Valerie Brown

Valerie Brown

When Valerie passed the Bar exam in 1983, she had no intention of practicing mindfulness. She had two goals: make money and get out of Brooklyn (which was not the swanky place it is today).

In 1995, she attended a retreat with Thich Nhat Hanh, the monk, poet and peace activist, and this changed her life. Stumblingly and slowly, in a process that was messy and unpredictable, she left a twenty-year career as an attorney-lobbyist, representing large nonprofits and educational institutions.

Valerie’s journey toward wholeness required engaging enduring vulnerabilities, facing fear and doubt, risking failure, asking for support, creating space for reflection and action, re-defining success, and finally letting go of a full-time job that paid the bills, but no longer aligned with her core values. In finding her ‘True North’, Valerie consistently asked herself: “What is my heart attracted to?” “What is here now?” “How shall I live this moment?”

Valerie’s commitment and passion is rooted in her belief that mindful awareness is the foundation for happiness and understanding, supporting more resilient leaders, peaceful schools, and healthier workplaces. Her inter-disciplinary background and blending career paths position her to work with a diversity of organizations and people.

Valerie holds a Juris Doctorate and Masters of Arts, and is accredited through the International Coaching Federation. She has completed several national level trainings that support her study, practice, and teaching of mindfulness. These include the Center for Courage & Renewal with educator Parker J. Palmer, the Center for Transformational Leadership at Georgetown University, and the Center for Mindfulness in Medicine, Health Care, and Society, as well as the Ojai Foundation’s Council 1 Training. In 2003, she was ordained in the Tiep Hien Order by Thich Nhat Hanh.

As a certified Kundalini yoga teacher (with more than 500 hours of training), she engages the wisdom of the mind-body connection to support vibrant, healthy leaders and teams.

She explores the role of mindfulness in strengthening thriving leaders and building greater understanding and peace within schools in her book, The Mindful School Leader: Practices to Transform Your Leadership and School (Corwin Press 2015), co-authored with her friend and colleague Kirsten Olson. Valerie shares her global vision of a society that is interconnected through mindful awareness and compassionate action in her book on mindfulness, transformation, and travel, The Road that Teaches: Lessons in Transformation through Travel (QuakerBridge Media 2012). Her essay on mindfulness and people of color appeared in Thich Nhat Hanh’s Together We Are One. A popular writer in Pendle Hill’s pamphlet series, she has authored these titles on mindfulness: The Mindful Quaker (2007), Living from the Center (2010), and Heartfulness: Renewing Heart, Mind and Spirit on Retreat and Beyond (2013).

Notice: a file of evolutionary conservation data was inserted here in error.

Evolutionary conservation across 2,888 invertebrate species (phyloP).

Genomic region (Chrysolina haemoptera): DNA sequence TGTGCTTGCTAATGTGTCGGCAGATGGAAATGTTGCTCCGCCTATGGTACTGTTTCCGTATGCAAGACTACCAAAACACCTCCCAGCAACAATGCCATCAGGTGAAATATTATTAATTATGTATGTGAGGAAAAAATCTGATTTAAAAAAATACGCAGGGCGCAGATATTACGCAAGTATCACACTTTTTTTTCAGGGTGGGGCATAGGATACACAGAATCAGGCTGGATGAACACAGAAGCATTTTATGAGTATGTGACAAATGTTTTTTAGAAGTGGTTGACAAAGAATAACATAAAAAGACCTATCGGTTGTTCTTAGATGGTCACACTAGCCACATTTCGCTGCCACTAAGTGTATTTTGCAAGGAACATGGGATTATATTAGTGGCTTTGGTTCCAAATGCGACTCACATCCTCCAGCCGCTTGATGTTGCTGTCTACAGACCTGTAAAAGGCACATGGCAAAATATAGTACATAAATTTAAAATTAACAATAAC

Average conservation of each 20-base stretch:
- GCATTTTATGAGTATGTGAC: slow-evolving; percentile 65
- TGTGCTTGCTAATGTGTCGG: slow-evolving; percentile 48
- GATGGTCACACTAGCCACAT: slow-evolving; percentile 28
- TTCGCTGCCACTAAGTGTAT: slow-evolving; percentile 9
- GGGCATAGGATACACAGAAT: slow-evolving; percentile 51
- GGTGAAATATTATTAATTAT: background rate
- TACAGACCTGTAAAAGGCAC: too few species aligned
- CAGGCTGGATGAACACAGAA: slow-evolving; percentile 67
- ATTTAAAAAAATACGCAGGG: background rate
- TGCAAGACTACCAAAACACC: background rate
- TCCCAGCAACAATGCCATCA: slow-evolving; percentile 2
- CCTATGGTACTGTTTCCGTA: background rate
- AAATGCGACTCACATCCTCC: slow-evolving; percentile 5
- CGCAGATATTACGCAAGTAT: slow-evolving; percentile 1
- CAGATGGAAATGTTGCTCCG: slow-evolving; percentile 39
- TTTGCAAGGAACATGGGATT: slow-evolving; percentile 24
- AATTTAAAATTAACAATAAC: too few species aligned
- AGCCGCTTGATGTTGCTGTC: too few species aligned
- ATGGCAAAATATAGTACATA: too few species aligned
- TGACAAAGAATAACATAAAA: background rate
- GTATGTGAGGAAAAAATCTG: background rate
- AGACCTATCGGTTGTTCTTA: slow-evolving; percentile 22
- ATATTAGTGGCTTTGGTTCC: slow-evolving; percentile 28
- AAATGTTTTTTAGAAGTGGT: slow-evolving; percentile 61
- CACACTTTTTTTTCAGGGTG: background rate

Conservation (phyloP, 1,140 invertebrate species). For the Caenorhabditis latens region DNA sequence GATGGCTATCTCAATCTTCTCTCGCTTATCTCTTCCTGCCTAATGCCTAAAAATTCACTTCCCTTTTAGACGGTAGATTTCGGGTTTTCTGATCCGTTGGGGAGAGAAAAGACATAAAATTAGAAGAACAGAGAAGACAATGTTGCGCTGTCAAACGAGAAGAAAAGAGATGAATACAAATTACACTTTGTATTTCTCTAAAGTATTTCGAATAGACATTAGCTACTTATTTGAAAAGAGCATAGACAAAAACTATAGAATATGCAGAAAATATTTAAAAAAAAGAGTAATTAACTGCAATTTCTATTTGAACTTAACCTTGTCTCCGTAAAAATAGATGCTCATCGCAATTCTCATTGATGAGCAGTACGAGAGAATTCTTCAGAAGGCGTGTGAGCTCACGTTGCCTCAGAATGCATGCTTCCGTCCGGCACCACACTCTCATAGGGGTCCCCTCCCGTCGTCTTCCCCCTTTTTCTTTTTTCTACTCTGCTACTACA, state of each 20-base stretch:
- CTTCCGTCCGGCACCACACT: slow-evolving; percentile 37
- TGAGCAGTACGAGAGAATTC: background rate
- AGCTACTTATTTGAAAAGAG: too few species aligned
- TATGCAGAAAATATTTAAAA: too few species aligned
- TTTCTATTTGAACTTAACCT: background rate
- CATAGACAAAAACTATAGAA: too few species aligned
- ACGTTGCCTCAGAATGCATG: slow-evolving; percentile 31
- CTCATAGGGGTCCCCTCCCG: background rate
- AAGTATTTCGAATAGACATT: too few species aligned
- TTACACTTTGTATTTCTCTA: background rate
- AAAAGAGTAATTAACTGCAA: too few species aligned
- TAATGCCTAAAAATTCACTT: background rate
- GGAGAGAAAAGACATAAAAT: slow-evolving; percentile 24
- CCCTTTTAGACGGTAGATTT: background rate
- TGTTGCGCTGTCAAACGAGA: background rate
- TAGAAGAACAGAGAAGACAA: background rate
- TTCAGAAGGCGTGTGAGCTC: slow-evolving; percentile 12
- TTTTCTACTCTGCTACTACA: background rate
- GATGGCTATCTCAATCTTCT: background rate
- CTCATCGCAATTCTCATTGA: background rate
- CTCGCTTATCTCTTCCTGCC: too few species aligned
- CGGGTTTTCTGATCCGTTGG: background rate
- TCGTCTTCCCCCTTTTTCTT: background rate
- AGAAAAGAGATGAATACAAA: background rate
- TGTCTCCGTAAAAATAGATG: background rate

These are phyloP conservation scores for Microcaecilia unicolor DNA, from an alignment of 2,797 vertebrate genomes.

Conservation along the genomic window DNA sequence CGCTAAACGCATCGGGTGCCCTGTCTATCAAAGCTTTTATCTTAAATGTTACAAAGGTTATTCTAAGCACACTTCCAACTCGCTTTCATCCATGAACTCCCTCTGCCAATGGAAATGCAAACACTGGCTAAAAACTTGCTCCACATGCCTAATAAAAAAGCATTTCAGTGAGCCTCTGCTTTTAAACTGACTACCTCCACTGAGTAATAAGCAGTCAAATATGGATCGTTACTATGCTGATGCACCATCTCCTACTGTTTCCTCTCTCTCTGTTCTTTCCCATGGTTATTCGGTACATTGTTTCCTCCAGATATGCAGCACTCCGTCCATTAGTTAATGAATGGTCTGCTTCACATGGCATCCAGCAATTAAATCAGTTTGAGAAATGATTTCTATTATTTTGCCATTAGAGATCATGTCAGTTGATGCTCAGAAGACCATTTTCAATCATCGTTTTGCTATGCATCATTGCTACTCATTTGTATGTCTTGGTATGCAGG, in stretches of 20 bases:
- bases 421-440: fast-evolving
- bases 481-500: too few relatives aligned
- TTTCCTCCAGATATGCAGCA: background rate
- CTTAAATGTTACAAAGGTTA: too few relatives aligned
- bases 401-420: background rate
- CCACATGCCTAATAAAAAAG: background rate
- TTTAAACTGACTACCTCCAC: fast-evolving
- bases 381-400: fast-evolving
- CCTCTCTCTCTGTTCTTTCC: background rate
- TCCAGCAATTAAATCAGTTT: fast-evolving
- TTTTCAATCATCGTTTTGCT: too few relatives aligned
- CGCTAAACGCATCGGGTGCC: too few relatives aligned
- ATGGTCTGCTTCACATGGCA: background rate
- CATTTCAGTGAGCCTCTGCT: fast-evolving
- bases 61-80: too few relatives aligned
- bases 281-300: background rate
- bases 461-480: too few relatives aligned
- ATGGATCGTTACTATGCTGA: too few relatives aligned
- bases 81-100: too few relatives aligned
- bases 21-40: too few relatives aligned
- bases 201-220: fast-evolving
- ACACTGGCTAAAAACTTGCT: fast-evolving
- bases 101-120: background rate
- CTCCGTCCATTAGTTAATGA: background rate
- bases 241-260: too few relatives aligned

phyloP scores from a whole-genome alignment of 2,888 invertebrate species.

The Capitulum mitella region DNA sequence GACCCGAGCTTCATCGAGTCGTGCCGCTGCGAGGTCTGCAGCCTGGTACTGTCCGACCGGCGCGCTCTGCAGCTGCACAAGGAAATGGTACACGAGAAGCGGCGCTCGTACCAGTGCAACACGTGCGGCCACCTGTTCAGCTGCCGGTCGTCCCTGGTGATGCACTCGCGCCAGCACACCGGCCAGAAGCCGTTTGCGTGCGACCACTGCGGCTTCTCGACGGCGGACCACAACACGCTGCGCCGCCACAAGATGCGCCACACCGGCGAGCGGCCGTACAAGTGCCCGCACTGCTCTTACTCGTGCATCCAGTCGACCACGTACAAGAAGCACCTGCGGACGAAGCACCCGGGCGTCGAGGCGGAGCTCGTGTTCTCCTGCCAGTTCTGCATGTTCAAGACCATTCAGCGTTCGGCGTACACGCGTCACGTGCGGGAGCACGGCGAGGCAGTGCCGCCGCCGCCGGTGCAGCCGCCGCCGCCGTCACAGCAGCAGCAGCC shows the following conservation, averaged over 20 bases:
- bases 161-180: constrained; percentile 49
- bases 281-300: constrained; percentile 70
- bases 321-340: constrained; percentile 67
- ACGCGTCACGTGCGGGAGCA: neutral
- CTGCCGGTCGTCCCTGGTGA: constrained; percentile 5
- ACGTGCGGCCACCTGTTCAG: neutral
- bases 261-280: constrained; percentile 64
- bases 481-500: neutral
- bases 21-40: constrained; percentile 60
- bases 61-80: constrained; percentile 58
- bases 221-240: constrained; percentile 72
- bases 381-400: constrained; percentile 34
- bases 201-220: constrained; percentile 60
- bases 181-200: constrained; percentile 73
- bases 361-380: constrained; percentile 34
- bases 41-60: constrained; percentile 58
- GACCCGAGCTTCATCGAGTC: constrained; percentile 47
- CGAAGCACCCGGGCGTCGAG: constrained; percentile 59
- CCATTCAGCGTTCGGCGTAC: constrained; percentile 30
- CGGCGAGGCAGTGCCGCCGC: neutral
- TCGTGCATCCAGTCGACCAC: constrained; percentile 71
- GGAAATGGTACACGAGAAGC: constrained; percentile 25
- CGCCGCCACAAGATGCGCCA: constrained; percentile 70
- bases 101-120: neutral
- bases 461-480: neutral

Valerie is a Quaker and member of Solebury Monthly Meeting (PA) and is a volunteer with Right Sharing of World Resources, a Quaker micro-credit organization; Mercer Street Friends, helping families in New Jersey make the journey out of poverty; and Big Brothers, Big Sisters. When not traveling nationally or internationally to lead retreats or speak on mindfulness and leadership, she lives in a converted barn with her husband John Strachan, in the funky artist village of New Hope, PA, midway between Manhattan and Philadelphia. She firmly believes that ice cream and carousel rides will save the world!

Kosmos Live | Valerie Brown on Pilgrimage

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Hosted by Tamara Hamilton

“Very often a pilgrimage is referred to as a thin place. A thin place, meaning that the distance between the material world and the spiritual world is very narrow, so the Camino de Santiago is the quintessential thin place. When one walks that pilgrimage, you just feel the spirit of a thousand years of people who have also walked that path, and that’s a very, very powerful experience.” – Valerie Brown


Pilgrimage: A Path of Practice for the New Activism

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It was a long day on El Camino, The Way of Saint James, the famed thousand-year old pilgrimage route across […]